Choosing Which Storefront to Use for Your SAP Commerce Cloud Solution
With many options for creating storefronts with SAP Commerce Cloud, it may seem daunting to decide which options to pursue. In this article, we cover the available options, provide recommendations on how to potentially choose which option is best, as well as covering how you configure B2C/B2B storefronts and web services for your SAP Commerce Cloud solution.
Table of Contents
Accelerators have been around in one form or another since version 4.4 and are intended as a starting template for storefronts. The current B2C responsive storefront accelerator was introduced in version 5.4 and has had additional improvements through successive versions, including the addition of a B2B add-on to add B2B capabilities. The templates provide pre-built example storefronts with examples in fashion, electronics and powertools, to provide a starting point for the features and functionality included as part of SAP Commerce Cloud. They can then be customized as needed to meet your requirements. Below are some introductory videos that show off both B2C and B2B accelerators:
There are also additional industry-specific accelerators, such as the Travel, Telco & Media, Financial Services and Citizen Engagement Accelerators, which have separate development cycles but are still dependent on specific versions of SAP Commerce. If you are using SAP Commerce Cloud you need to ensure you have consulted the Compatibility Matrix to ensure it is supported. Below is a video showing an example of the features included in the Telco accelerator.
Spartacus JS Storefront
Long term, the intention is for Spartacus to become the defacto way of creating storefronts for SAP Commerce Cloud. It will be supported by SmartEdit to ensure business users can modify page templates while also leaving developers many options to extend and customize the storefronts to meet requirements. As an open-source project, you will be able to pull down the latest changes at any time and incorporate them into your solution.
For more info see:
There are some cases where none of the solutions mentioned above will work. Typical examples we've seen include:
- The implementation team is more comfortable with a programming language the storefronts don't use (for example, Ruby).
- Significant portion of requirements do not align with the template storefronts and the amount of time to customize may be more than building a custom solution from scratch.
In both these situations, the onus for supporting all aspects of the storefront will be your responsibility. If you are looking to build a custom storefront on top of SAP Commerce Cloud, your best option is to leverage the OCC, similar to what the Spartacus JS Storefront is doing. If a web service you require does not exist, then you will need to create it yourself.
How To Choose
With so many options, it can be tough to decide which storefront to choose. The answer will depend on a few factors such as whether you already have an existing storefront and your level of confidence with using Alpha/Beta code (Spartacus does not yet have a release candidate) versus creating a storefront from scratch. We have outlined the options in the following decision tree. If you are already on the accelerator or considering using it, it is best to continue monitoring the Roadmap to understand the progress of the Spartacus JS Storefront and when it may have the features you need. Because the accelerators and Spartacus JS Storefront are built on completely different technology stacks, there will not be a migration tool. A full rewrite will be necessary. If you are just starting with the accelerator and you plan to move to Spartacus JS Storefront (that is, when it is officially released), we recommend to minimize the time you spend on customizing the storefront to minimize rework.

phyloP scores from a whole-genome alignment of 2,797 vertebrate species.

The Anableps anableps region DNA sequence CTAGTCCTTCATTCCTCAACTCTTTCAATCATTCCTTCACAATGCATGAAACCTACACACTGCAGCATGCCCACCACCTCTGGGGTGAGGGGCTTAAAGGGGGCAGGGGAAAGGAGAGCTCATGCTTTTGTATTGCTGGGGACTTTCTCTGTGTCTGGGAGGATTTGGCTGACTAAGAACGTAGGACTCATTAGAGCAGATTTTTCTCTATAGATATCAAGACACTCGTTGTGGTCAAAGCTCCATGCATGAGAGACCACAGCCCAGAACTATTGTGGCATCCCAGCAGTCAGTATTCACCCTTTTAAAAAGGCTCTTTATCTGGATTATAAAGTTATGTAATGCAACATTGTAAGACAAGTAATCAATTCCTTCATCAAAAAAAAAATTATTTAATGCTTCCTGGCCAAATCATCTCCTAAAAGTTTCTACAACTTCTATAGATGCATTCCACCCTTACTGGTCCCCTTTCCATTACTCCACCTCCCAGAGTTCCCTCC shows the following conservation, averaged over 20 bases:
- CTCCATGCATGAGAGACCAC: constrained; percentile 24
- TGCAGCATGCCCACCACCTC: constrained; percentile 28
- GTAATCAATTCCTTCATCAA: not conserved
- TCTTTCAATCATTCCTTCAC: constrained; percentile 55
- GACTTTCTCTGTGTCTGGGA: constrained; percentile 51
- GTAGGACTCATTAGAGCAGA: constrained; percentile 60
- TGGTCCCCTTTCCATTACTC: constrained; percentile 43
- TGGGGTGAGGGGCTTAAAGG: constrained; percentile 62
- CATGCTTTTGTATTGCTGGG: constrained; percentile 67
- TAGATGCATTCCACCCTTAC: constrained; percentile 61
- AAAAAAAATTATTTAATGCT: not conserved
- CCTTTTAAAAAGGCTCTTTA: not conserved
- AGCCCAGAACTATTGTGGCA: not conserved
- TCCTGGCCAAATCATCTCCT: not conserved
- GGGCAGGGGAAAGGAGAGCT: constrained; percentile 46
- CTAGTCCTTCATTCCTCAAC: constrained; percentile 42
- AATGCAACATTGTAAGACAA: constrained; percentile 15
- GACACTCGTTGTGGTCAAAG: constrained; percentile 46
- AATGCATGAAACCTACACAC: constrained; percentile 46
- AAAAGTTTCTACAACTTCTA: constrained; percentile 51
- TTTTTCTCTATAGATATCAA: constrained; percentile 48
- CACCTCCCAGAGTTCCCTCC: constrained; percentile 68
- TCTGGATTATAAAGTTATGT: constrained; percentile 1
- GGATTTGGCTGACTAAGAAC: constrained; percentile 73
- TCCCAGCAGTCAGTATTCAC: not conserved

Deployment of B2C and B2B Storefronts
If you are using the accelerators, you may want to deploy and run your B2C and B2B storefronts in one SAP Commerce Cloud instance. This section describes implementation steps and possible limitations around the proposed solution.
Though this installation example is based on the out-of-the-box (OOTB) recipe scenario, it can be applied to other custom installations. Typically, when the b2c_b2b_acc or b2c_b2b_acc_plus recipe is executed, it creates a B2B storefront extension named yb2bacceleratorstorefront in /custom folder. This B2B storefront extension is based on the yacceleratorstorefront extension plus b2bacceleratoraddon.
The following fragments below demonstrate important sections of the manifest.json necessary to run the CCV2 build and deployment of the B2C and B2B storefronts.
Make sure the “storefrontAddons” section contains the B2B-related addons with their corresponding extensions the addons are being installed into. As per a paragraph above, the addons should be installed into both yacceleratorstorefront and yb2bacceleratorstorefront.
Specify separate context root for both B2B and B2C storefronts as per JSON fragment provided below:
Each storefront should have its own JSESSIONID cookie specified as well as the cookie path.
Another important setting is a ContextPath for each storefront. The ContextPath goes for each storefront application specified in the “webapps” section. The JSON fragment that demonstrates this setting is provided below: